The bike ride home was cool and refreshing at the early hour – the sun was just beginning to peer over the horizon in a brilliant display of pale yellow – however, Gilbert found that he couldn't exactly enjoy it this morning. It was a Wednesday, the day he had to run to the middle school to work as a handyman for a shift before running out to the pawnshop in town where he would hopefully make some sales to pay for a new pair of shoes for Ludwig. When the hell had kid's sneakers gotten to be so expensive?
"Hey! Watch out!"
Attention snapping back to the road a fraction of a second too late, Gilbert found himself being flung over the handlebars and onto the hood of a car. Winded and in a state of utter confusion, he rolled away and landed ungracefully with the back of his head to the asphalt.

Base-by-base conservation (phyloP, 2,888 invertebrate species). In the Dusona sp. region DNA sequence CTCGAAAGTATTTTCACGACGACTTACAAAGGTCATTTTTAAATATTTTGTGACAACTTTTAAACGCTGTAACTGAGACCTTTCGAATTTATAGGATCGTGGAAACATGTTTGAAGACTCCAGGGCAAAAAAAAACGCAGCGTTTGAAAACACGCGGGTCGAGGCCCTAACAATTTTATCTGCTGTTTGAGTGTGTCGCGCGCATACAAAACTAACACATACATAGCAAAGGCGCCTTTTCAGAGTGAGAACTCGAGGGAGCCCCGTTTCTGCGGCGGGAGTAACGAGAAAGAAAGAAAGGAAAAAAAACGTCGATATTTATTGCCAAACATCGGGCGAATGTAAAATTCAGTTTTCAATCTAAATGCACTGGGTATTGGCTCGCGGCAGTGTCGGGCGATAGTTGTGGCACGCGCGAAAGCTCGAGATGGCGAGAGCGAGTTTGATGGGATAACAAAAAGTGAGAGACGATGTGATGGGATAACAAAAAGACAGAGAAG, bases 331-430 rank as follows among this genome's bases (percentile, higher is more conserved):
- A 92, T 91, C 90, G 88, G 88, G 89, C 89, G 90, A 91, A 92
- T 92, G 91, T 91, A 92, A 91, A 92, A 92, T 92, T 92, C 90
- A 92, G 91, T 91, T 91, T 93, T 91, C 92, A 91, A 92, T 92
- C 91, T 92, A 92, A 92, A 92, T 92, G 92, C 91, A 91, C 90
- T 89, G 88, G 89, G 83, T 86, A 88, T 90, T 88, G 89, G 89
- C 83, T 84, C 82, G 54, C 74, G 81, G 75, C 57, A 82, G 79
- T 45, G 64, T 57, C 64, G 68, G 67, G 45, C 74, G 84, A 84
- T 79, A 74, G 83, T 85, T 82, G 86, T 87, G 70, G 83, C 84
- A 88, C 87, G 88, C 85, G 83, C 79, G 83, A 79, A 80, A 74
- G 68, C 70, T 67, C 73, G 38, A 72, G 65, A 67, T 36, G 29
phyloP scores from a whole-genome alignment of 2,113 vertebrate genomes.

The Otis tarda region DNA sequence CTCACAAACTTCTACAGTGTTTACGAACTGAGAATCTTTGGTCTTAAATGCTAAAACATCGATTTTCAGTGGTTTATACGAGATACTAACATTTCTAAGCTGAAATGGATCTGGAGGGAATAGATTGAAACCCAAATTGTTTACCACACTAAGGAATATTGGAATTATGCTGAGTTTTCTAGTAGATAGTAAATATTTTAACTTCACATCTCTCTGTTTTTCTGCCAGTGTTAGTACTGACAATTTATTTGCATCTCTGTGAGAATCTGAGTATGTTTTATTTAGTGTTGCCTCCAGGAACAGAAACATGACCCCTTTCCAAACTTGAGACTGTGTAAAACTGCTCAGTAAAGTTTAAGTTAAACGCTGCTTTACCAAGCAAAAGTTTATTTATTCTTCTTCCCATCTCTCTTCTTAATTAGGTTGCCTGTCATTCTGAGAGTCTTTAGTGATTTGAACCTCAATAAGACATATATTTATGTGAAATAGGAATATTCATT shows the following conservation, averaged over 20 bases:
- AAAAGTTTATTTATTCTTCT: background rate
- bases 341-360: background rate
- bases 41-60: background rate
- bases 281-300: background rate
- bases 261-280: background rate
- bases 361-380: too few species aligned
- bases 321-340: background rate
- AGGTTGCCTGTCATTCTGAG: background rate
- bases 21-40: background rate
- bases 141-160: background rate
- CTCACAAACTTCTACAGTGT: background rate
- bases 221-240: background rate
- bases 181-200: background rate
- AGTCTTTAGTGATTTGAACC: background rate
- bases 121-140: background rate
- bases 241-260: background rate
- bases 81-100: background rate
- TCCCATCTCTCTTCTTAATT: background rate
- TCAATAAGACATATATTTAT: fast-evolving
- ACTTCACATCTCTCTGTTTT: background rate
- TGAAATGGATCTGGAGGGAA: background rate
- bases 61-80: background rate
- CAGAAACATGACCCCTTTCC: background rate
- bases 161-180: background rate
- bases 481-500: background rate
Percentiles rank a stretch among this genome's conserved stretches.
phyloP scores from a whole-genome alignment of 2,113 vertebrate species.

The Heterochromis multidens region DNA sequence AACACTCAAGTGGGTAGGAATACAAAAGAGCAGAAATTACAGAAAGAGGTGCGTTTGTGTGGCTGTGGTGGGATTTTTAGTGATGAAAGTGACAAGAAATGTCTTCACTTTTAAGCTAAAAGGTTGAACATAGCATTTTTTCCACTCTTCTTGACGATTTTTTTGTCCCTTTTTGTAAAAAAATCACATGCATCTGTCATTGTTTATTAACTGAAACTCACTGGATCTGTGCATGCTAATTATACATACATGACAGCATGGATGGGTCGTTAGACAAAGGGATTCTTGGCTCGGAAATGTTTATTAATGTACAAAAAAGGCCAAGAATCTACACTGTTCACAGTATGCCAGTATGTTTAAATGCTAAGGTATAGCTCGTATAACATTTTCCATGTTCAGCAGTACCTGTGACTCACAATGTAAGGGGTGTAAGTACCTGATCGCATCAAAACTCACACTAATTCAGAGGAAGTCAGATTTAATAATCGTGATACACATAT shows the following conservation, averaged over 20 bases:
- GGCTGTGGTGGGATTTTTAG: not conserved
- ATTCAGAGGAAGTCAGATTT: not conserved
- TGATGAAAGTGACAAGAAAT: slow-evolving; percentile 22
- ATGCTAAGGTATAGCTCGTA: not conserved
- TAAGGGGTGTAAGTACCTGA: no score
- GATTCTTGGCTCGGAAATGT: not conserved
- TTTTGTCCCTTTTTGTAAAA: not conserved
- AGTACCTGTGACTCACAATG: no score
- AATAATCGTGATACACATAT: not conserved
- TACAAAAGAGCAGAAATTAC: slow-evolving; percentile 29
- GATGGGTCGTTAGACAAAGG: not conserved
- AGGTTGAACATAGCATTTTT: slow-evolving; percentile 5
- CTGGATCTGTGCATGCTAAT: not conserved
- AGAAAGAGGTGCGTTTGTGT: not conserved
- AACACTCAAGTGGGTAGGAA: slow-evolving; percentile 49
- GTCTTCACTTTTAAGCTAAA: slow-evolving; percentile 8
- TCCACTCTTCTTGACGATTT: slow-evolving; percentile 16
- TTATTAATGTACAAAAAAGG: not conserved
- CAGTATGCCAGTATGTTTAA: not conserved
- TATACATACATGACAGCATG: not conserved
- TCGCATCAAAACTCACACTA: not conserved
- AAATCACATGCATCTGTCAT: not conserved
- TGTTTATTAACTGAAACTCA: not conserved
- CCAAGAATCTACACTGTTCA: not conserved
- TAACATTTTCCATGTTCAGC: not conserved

"Oh my god, Gilbert?" The vehicle was shifted into park, and the driver sprang out and dashed around to the injured cyclist. "Is that you?"
"Fuck…" he groaned, staring up at the sky from his position flat on his back.
A familiar silhouette cut into the nearly colorless sky, fixing the man with a particularly accusatory, green glare. "Ever heard of a helmet, moron?"
Now he knew exactly who it was. Indeed, she was practically impossible for him to forget. "Sorry, Liz, I didn't think I was gonna get into a hit and run this morning."
"Oh shut up." Even as the young brunette snorted at him, he could sense her guilt. "You were the one who wasn't watching where you were going."